Cognitive behavioural therapy (CBT) should be tried before sleeping pills for people with insomnia, according to new U.S. guidelines. Health specialists say the psychological therapy, which helps us consider and change links between how we think and behave, is more effective, with fewer side effects.
The side effects of prescription sleeping pills are much like their benefits. At night, we usually want our brain cells to stop working, and sleeping pills make the brain less active. But, if the sleeping pill is in the blood during the day, it will also make the daytime brain less active and less functional. So, if you might imagine sleeping pills help you to work better, think better, or function better the next day, this is deceptive. With very few exceptions, sleeping pills make your performance worse on the following day, or have no effect on performance. The problem is that no sleeping pill remains in the blood all night, impairing consciousness, and then suddenly evaporates at the moment of awakening.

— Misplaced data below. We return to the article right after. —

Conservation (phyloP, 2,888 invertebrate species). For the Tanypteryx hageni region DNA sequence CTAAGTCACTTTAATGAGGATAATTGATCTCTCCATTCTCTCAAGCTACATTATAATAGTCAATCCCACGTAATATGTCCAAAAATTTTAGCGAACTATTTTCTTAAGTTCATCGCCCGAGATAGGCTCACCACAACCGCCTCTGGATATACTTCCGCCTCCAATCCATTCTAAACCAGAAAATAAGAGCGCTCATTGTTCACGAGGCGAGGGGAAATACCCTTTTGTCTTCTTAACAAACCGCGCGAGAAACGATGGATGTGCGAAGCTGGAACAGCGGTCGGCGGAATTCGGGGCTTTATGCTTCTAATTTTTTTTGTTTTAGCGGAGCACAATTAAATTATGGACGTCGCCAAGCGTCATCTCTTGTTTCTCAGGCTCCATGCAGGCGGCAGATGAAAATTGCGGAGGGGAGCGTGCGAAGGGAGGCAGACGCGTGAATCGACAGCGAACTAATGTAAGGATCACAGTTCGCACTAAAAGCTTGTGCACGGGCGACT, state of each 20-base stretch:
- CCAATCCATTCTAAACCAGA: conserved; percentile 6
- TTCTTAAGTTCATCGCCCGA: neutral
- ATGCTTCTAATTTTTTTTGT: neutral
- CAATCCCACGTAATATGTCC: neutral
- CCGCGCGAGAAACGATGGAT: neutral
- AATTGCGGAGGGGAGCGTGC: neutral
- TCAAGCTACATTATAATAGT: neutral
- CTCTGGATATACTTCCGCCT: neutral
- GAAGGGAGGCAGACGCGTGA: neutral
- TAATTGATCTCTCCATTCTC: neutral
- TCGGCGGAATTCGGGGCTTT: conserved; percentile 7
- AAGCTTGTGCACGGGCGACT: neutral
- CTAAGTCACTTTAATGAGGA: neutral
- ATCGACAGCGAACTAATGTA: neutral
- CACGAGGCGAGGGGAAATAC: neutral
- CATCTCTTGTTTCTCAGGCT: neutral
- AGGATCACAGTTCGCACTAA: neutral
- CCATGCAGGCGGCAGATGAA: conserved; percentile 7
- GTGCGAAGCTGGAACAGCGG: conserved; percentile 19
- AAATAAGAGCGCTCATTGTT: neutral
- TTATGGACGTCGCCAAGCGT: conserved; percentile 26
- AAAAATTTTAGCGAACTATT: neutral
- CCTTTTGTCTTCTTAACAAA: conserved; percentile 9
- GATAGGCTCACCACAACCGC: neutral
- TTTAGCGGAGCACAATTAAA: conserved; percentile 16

To take the more natural and effective option ask your GP for a referral to a cognitive behavioural therapist. Alternatively teach yourself some techniques. I recommend: Cognitive Behavioural Therapy (CBT): Teach Yourself by Christine Wilding; and Cognitive Behavioural Therapy For Dummies by Rhena Branch.